Claude’s doctor gave Dawn the name of an Aged Care specialist financial planner with experience and recognition in this area.   

Advice for Dawn

They immediately Dawn at ease by explaining that selling the family home and reducing assets were not the only solution.  They explained that these so-called strategies were major misconceptions around aged care.

With that emotional and financial pressure contained, Dawn was better able to review the options available for Claude’s care needs.  The Aged Care specialist provided information about the different packages that would suit Claude and helped her understand the process.

They explained the government’s offers over a range of aged care services and subsidies.  They also advised how these services could be scaled-up as Claude’s condition worsened over time.

After suitable arrangements had been made for Claude, Dawn was able to concentrate her own future needs.

Future Aged Care options

She considered that a government funded home care arrangement supporting her ongoing independence in the family home appealing.  Support such as basic day-to-day services like housework, food preparation, and gardening, to hygiene and nursing services would make that possibility achievable.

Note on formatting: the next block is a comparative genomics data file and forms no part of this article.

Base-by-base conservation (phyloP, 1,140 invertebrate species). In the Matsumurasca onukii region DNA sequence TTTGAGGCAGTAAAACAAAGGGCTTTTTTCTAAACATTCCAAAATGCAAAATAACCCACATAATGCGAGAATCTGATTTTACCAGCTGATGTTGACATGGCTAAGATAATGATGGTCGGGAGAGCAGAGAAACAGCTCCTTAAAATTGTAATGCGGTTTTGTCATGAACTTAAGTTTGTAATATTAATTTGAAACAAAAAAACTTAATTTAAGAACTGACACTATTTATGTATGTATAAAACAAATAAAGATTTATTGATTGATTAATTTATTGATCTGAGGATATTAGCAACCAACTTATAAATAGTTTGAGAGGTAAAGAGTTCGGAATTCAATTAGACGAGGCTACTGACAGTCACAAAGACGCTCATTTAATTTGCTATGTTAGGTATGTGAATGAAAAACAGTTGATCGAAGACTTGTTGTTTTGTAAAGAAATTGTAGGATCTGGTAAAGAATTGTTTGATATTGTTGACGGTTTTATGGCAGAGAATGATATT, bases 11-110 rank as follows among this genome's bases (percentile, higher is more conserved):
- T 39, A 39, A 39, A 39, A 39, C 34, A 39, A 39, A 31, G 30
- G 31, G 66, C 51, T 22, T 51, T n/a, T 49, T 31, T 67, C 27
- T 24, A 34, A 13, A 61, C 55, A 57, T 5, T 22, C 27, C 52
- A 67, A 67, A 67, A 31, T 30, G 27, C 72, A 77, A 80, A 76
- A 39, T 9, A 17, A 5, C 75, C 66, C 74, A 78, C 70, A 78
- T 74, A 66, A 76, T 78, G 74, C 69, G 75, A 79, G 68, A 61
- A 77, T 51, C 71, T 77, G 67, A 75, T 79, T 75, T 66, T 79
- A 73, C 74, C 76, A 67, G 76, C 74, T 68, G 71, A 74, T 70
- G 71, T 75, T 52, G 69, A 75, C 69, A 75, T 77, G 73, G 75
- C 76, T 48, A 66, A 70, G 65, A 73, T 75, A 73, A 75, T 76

Dawn’s Aged Care specialist financial planner also went on to suggest that she consider:

  • attending to her Estate Planning, including –
  • appointing medical and financial Powers of Attorney, and
  • ensuring her Will was up to date,
  • undertaking a financial planning review of their financial situation since their circumstances had materially changed.

None of us wants to confront our own mortality, but uncomfortable discussions shouldn’t be avoided.  The above Case Study exposes the need to address the ‘what ifs’ of life, such as –

  • What if I become terminally ill?
  • What if I’m placed on life support?
  • What if I become incapacitated?

… and consider who will be impacted, how care will be funded, where it should be delivered and what lifestyle changes will be made?

Sadly, aged care is often something that is only considered on the dawn of it being needed.  Doing your research ahead of time and engaging with an accredited Aged Care specialist will help you have informed control of the process.  Choosing the format of your care can be empowering for you.  It can also relieve your loved ones from having to make difficult decisions during a stressful time.

Financial Planning advice

As superannuation grows, and more Australians hold substantial investments in their accounts, there is an apathy towards that asset.  It is significant, but it is only part of the retirement funding journey.  SMART goals for retirement need to be set and strategies developed beyond advertising gimmickry by some Superannuation providers.   Our forward planning for this important phase of our lives, and of this asset, warrants the attention of experienced, qualified financial advisers.

The team of advisers at Continuum Financial Planners Pty Ltd include experienced, qualified (and accredited Aged Care specialists).  These professionals available to assist you, so when reviewing your retirement planning checklist, have a say in your own aged care and meet with us.  To arrange a meeting, we can be contacted by phone (07-34213456), or simply Book A Meeting.